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Working remotely is at the top of everyone’s mind right now. But, working remotely across distributed teams and engineering disciplines is easier than it’s ever been. And, as they say in show business, the show must go on. Organizations need to strongly consider the power of automation and data to help engineering teams collaborate and improve transparency for remote workers.
Quick note: This post isn’t intended to pander to the technical reader. Rather, this post is meant to highlight the importance of automation and data to build resilience into an organization’s DevOps and IT workforce – giving them the ability to be effective anywhere.
An effective system of automation driven by data is required in order to have an engineering team that can work remotely from each other yet still prove effective in building applications and supporting them. Automation without data for remote employees is just a process, and data without automation is just unactionable context. Here’s how the two come together to help development teams be effective:
High-performing release automation means that delivery chains don’t need to stall. The delivery chain itself isn’t the whole benefit for remote engineers. An additional benefit of release automation is the ability to see the status of each phase of delivery and gain more control over pushing applications through the process.
In the Network Operations Center (NOC) model, engineers needed to be physically in a facility to identify and triage incidents when they occur. But, the modern NOC can now be 100% virtual. With powerful incident response tooling, teams can be mobilized wherever they are. The status of incidents can be visible to the entire team and all activity associated with those incidents are more transparent, from alert notification to acknowledgment all the way to remediation and post-incident documentation.
Mobilization is also the point when communication tools are brought into the equation. Communication tools include chat and video/audio conference software. Incident response tools integrate directly into your chat communication tools for real-time digital communication. Additionally, you can now allow teams to launch war rooms and conference bridges directly from the incident response tool – in-line with critical incident context and remediation tools.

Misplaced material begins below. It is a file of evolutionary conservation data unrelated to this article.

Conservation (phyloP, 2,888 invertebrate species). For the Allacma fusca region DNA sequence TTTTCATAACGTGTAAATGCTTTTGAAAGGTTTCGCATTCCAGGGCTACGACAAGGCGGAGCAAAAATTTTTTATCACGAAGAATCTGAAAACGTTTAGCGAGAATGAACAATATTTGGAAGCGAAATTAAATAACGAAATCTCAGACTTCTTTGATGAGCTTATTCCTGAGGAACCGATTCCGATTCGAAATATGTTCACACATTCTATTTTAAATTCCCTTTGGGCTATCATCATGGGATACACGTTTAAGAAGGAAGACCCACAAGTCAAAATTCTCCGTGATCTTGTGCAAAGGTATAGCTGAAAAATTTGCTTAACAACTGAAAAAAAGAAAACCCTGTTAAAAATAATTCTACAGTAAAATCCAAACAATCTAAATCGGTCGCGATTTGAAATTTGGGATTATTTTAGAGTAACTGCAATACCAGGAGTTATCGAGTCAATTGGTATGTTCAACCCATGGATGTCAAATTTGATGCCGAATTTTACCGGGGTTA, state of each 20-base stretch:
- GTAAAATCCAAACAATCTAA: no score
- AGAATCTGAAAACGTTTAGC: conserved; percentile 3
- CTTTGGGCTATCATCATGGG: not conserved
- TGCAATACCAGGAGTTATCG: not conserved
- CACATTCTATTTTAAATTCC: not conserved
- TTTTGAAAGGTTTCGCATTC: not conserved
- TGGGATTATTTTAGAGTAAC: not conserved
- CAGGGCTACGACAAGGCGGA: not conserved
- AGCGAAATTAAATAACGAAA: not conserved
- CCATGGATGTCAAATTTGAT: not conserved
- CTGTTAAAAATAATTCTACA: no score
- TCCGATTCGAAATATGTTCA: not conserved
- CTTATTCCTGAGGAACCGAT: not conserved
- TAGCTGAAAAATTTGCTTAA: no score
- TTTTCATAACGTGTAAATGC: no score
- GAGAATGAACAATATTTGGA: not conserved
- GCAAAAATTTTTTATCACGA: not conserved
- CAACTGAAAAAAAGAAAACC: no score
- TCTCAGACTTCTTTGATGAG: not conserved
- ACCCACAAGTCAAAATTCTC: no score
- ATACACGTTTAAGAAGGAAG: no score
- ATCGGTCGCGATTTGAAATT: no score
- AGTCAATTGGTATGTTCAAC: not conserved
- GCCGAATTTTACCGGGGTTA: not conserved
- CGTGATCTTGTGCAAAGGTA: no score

After remote teams are mobilized, they need to get into the firefight and fix things. But, being remote means it’s not always easy to get context from team members who have expertise in the affected systems. This is where an incident response tool also brings context to those on-call responders addressing problems. Incident response tools will provide data from monitoring tools, in addition to any data the team has automatically set up for incidents of this type. These types of annotations, for example, could be a runbook, support articles, post-incident reviews, or similar incidents from the past.
If the on-call engineer isn’t qualified to address a specific issue then an incident response tool can recommend responders based on previous incidents they’ve worked on. So, instead of yelling down the hall for help, the virtual NOC allows you to identify people in the organization to help with a few button clicks, no face-to-face interaction needed.
Once the dust has settled and issues are resolved, the team needs to learn and adapt to prevent future issues. The data and context is collected during an incident and feeds into post-incident reviews, allowing teams to remotely build out more automation and tooling to help prevent the issues or implement quick-fixes for the root cause. For example, teams can now create runbooks or support articles for future incidents the on-call staff might see.
Additionally, all data collected across the delivery chain allows organizations to understand how they’re doing long-term. Measuring release velocity and impact of incidents over a long period of time allows teams to avoid face-to-face meetings but still have a full understanding of how their processes and applications are doing.
All of the above requires automation driven by delivery chain data. It also requires highly integrated DevOps toolchains and strong communication tools. The objective of automation and data is to give organizations the flexibility to have their engineers anywhere. In the event that organizations decide to go fully remote, they can do so with the confidence that applications will continue to be developed and supported.
Of course, for some teams, sustained disconnection can impact culture and morale. Tools can’t sustain or mend culture, but they can certainly help maintain what’s in place and help engineers work remotely without reducing efficiency or effectiveness.
Learn how DevOps and IT operations engineers can use VictorOps, remotely or otherwise, to drastically reduce incident impact and make on-call suck less. Sign up for a 14-day free trial to test it yourself or reach out to our sales team for a personalized demo.